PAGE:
The Design and Implementation behind an Adaptive, Interactive Lab Script

In my previous blog entry I had decided that I wanted to produce an interactive lab script that would be able to adapt to a user on the fly. I briefly discussed the merits of such a design, in my situation it helps every student taking my session to have an optimal introduction to swift regardless of their experience. I also talked last time about my little theory that the music tech students will probably be able to visualize concepts such as program flow better than we might expect (due to the transferable skills acquired from operating analogue mixing consoles).  The app will begin by asking the user a series of questions, it will use this information to make a bunch of assumptions about the experience and ability of the user and then present them with a lab script suited to their needs.

Adaptive Survey View

A rough flow diagram showing how the app can make assumptions about a user based on the questions they are asked in the beginning.

Pictured above is a very simplified version of how I will prescribe the lab scripts to different users. Firstly the app will need to know the undergraduate background of the user so it know which direction to gear the lab script. At this point I reach my first point where I have to make a generalization, to make the most informed generalization possible I will have to use existing literature. Unfortunately there is not a huge amount of collective data on the programming capabilities of mus tech students, this is where the results of my survey come in. In an earlier entry I talked about conducting a survey of my classmates who have experience with learning swift to develop audio apps. From the analysis of these results (which I will be covering in depth in a few weeks) I will be able to make assertions about users based on measured evidence, not just my own thoughts (no matter how close I might be to the answer).

The second question I will be asking users is where they have programming experience. This section could get fairly in depth, I could probe people on what languages they have used and get a really clear picture of their background. As I said, I could do this however I don’t need too. Instead I will be using a little slider that asks something along the lines of “rate your programming experience 1-10, 1 being non 10 being bill gates”. This way I can easily ascertain the experience of thee user. I am currently undecided on whether I want to add any extra questions on launch. I have thought about including an option that asks whether you want the script to be visual or plain text and whether you want to focus on programming in swift or making sounds. All of these options would need to be added early into the development process due to the significance they play in the design of the app.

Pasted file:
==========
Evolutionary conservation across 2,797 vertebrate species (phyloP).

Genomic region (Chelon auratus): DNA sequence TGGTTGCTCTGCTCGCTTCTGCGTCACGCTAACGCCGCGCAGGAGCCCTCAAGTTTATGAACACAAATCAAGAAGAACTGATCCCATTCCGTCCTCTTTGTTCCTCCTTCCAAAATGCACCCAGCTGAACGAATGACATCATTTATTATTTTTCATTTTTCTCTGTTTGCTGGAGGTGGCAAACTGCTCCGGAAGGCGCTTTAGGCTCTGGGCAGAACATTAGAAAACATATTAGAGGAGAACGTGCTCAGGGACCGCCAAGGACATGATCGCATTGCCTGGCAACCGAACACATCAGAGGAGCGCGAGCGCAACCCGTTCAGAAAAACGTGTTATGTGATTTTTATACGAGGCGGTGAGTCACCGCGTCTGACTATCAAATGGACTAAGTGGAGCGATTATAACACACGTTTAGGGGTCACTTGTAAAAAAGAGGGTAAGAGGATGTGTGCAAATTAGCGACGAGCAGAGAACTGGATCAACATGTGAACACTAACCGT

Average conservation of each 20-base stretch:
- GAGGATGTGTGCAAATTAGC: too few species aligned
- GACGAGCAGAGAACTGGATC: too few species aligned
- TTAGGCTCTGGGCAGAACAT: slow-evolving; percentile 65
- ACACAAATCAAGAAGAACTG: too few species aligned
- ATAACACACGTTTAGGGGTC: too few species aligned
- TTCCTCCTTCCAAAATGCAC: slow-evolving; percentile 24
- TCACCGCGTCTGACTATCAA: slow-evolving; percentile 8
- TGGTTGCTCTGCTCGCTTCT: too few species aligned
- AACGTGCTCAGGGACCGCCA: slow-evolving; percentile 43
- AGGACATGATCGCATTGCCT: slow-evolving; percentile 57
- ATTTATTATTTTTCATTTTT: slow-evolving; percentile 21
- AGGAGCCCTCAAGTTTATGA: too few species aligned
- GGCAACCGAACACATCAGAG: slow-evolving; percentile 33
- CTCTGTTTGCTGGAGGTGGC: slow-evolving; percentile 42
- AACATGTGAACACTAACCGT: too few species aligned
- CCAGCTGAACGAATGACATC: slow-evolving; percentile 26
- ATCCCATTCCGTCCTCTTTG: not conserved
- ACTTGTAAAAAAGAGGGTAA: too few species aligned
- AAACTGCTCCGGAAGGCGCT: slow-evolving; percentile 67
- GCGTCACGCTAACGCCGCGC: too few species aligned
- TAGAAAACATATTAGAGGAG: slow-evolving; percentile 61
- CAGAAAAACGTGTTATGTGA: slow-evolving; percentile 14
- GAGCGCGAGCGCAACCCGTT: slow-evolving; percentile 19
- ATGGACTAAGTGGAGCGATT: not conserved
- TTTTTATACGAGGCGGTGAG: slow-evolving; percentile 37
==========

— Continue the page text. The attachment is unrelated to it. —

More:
Now let’s get to how you would go about implementing such a system. Firstly the results of the calibration survey get stored into memory as numbers (0,1 for background and 1-10 for programming), these values are saved for the session (unless they are changed during the script). The app would have the same structure for any combination of numbers but the content on each screen would be different depending on the stored data. For example on a page talking about controlling labels with UI objects a user no programming experience (0-3) would be walked through a basic task (for instance adding a UI button and making it control a label). A more advanced user would be told quickly how to implement the same thing, but then be shown more advanced controls such as colour and opacity control. There can be different points in the app where the different ability groups have completely different screens and points where they are essentially on the same screen. Hopefully this should reduce the potential errors likely to be present in a complicated app.

Survey Workflow.png
A rough diagram demonstrating the flow of the app. Depending on the answer to the initial calibration screen will change which screens are presented to the user. This allows a completely customization experience depending on user experience and helps to ease the process of building such a program.

Pictured above is a prototype diagram of how the app will function. The real app (obviously) will have a lot more screens and a much more complicated flow chart explaining the relationships between the views. The app functions as a dynamic experience for the user but the bare bones will be strictly linear. An issue with making the app have a different view for every parameter would be making sure that all the views work in conjunction with each other. In the past I have experienced problems moving between multiple views within swift, causing all sorts of nasty errors. The last thing I want to be doing is bug fixing my program for weeks on end!


So hopefully I have outlined the ways in which the app will function and the reasoning behind my design choices. I plan to include plenty of pictures and visuals and depending on survey feedback will be adding the plaintext/visuals option to the core design of the app. The flexibility of swift as a platform will allow me to create a very flashy and fancy app that will actually be able to deliver a good experience to the end user. The goal of my project has essentially turned into designing a lab script that will optimize the lesson time for an AMT (audio mus tech) student from any  academic background!


My surveys are almost ready to go live and I will be writing about the feedback in a few weeks. In my last entry I talked about the merits of interactive lab scripts, you can find that entry here.

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